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British-Irish Parliamentary Assembly urges government cooperation to maintain benefits of Common Travel Area

Added 5-Jul-2016

The European Affairs Committee of the British-Irish Parliamentary Assembly has today released a report into visa systems within the EU and how they affect the relationship between Ireland and the United Kingdom. The report highlights the benefits of the Common Travel Area (CTA) and other measures such as the British Irish Visa Scheme, and urges joint co-operation to ensure that the CTA continues to operate in the event of the UK leaving the EU. The Committee also underline the role the Common Travel Area has played historically in supporting British-Irish relations and also welcomes the good cooperation that exists between British and Irish officials on the sharing of information and border security at entry and exit points.

On launching the report, Vice-Chair of BIPA, Andrew Rosindell commented:

“During this week’s meeting of the British-Irish Parliamentary Assembly, I have been struck by the willingness of members from both nations to work hard to maintain and develop the good relations that have been built between the UK and Ireland. In recent years we have seen co-operation on visa issues yield a boost to tourism and the economy. Such cooperation has also played an important role in maintaining border security.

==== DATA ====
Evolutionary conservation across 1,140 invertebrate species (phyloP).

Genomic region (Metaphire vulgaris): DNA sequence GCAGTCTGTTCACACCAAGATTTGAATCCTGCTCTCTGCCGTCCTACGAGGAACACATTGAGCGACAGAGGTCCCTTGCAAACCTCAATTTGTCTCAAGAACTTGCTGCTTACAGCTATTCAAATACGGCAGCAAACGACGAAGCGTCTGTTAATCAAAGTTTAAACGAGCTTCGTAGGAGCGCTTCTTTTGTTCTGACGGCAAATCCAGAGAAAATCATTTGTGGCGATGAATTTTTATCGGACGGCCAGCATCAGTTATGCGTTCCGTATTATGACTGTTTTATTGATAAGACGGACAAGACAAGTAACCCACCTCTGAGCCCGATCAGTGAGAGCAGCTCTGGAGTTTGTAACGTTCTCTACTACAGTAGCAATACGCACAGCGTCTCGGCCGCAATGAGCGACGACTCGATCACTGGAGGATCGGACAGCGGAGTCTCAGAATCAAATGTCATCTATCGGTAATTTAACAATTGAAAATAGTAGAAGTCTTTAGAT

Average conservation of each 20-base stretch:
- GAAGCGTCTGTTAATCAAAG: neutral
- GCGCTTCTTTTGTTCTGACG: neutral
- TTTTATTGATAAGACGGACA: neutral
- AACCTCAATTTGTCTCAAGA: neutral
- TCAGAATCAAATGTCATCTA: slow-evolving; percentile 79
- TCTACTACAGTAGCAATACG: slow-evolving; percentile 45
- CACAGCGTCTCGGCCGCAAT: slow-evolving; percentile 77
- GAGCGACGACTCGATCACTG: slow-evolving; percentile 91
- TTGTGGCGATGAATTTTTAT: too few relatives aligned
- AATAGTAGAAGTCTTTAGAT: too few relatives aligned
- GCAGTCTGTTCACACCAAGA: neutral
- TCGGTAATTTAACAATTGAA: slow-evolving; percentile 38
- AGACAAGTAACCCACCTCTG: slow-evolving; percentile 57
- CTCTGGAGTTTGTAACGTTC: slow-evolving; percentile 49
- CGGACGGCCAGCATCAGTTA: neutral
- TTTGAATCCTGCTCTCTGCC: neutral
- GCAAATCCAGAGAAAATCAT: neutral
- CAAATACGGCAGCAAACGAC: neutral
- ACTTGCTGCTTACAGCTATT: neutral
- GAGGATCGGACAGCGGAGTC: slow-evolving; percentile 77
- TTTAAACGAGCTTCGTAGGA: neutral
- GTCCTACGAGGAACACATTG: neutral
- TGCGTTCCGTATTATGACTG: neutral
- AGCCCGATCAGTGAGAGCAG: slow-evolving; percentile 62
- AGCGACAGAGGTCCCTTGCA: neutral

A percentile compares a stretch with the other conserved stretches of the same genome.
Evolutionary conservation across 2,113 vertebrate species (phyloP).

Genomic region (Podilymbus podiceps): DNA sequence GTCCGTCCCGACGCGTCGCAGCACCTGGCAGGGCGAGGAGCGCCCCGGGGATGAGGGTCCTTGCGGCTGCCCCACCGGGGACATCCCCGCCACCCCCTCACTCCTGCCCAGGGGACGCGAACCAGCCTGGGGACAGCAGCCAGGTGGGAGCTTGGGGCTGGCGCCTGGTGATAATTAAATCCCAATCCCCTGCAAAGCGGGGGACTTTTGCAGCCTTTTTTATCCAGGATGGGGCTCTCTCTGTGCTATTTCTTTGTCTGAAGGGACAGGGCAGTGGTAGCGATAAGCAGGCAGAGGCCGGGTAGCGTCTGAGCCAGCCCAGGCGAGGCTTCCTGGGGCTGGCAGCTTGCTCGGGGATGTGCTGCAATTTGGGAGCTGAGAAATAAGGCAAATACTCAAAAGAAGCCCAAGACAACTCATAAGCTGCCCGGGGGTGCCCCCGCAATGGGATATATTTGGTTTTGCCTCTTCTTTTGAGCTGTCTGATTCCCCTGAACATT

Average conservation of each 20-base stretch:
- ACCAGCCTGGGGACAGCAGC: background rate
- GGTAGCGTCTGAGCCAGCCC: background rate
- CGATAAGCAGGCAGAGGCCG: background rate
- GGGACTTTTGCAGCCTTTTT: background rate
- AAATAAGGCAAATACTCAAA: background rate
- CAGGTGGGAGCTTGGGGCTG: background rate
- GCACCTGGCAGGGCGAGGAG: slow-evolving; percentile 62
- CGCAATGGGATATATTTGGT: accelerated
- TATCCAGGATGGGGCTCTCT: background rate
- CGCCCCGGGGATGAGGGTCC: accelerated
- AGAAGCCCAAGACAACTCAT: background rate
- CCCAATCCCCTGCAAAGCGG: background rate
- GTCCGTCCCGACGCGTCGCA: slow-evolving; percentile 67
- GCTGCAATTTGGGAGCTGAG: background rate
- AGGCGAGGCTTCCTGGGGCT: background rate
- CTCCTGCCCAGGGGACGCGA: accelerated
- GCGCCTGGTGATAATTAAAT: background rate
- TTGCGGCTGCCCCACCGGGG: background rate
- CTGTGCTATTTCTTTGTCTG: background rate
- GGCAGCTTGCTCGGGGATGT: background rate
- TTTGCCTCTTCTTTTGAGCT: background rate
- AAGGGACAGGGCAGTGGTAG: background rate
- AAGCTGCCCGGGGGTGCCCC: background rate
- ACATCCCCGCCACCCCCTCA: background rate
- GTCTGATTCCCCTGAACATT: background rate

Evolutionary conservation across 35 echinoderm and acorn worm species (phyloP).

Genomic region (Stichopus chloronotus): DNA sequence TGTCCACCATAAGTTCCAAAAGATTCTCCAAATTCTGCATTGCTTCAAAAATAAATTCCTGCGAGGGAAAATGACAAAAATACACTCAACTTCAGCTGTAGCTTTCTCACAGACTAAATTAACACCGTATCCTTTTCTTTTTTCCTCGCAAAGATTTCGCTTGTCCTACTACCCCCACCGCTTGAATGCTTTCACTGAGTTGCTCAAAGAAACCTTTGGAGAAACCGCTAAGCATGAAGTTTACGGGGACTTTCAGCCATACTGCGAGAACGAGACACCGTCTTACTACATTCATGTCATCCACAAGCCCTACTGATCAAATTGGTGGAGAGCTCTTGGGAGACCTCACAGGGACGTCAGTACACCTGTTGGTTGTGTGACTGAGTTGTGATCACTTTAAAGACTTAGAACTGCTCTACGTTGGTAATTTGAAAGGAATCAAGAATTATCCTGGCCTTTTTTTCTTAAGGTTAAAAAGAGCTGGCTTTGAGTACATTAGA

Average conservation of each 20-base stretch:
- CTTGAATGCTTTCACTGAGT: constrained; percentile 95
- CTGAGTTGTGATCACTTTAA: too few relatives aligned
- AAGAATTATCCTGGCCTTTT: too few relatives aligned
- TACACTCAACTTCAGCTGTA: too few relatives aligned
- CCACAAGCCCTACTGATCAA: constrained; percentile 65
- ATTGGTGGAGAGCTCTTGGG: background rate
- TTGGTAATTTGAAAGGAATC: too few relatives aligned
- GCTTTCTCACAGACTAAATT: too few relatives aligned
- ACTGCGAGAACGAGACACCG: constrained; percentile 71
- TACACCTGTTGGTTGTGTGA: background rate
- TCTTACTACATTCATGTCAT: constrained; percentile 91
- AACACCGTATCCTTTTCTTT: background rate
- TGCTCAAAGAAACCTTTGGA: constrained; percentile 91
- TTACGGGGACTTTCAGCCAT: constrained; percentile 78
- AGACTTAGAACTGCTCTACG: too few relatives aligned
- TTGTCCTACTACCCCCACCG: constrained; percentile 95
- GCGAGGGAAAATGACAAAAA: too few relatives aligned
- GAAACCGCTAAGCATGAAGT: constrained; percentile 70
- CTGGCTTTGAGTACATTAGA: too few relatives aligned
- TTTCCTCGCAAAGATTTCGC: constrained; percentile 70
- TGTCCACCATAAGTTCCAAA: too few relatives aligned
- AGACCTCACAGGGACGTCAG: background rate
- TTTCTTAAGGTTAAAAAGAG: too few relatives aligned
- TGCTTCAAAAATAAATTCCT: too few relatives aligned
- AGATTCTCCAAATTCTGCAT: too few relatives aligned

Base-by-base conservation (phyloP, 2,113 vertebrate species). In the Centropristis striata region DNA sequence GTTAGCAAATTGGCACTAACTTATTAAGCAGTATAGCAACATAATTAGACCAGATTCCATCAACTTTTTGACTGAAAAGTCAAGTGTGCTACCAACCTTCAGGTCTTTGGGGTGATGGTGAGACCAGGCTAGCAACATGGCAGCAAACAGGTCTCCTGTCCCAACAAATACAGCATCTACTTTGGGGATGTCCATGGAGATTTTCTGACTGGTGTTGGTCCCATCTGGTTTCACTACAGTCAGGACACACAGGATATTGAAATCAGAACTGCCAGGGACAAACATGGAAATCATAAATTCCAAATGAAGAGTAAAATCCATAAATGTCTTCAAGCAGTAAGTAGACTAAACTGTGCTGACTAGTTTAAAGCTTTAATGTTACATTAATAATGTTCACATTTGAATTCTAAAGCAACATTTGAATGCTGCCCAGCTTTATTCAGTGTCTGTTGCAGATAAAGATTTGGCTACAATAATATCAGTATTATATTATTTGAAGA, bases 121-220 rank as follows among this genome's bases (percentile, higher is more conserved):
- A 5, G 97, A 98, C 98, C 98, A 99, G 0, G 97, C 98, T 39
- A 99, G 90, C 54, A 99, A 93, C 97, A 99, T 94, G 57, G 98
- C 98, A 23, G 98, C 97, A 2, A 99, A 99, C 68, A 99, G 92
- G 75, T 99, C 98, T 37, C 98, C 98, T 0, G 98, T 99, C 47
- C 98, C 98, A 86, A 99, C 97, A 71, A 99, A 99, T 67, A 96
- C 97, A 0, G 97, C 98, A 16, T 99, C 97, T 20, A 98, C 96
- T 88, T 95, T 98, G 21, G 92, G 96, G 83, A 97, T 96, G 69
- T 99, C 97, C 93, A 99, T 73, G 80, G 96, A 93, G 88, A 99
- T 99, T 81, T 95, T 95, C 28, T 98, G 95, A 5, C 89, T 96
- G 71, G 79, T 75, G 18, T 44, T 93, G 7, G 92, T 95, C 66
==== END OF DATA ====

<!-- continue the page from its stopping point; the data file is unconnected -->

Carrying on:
“Following the outcome of the recent EU referendum in the UK, we urge both governments to continue to work together to ensure that the Common Travel Area can be maintained, and I am pleased that we have already seen an indication that this may happen. As the process for the UK leaving the EU begins this must be a priority for both nations. For our part, BIPA will continue to explore the issues that arise due to our shared land border which play an important role in maintaining British-Irish relations.”

Download a copy of the full report herehere.

Main Findings

The Committee was pleased to see governments within the Common Travel Area working together to ensure the security and integrity of borders. Officials in both the UK and Ireland had a reassuring pragmatic and thorough approach to border checks. However, there may be merit in considering the level of resources allocated to smaller entry and exit points to ensure the right balance is struck between security, checking of all passengers to identify people travelling illegally (as distinct from CTA, EU/EEA and visa holding citizens) and the efficient operation of the CTA.

The Committee believes that the introduction of the British Irish Visa Scheme has been a positive development, in particular regarding the promotion of tourism. It therefore encourages the governments of the UK and Ireland to complete the formal evaluation of the Scheme as soon as possible so steps can be taken towards its further expansion. 

Whilst acknowledging that such a scheme may not be universally appropriate, the Committee recommends that the Scheme is expanded to other suitable countries. As noted above, this will not only benefit tourism and the economies of the UK and Ireland, but also mutual border security through the enhanced sharing of information, collection of biometric data and background checks which in turn have benefits to the wider security of the CTA.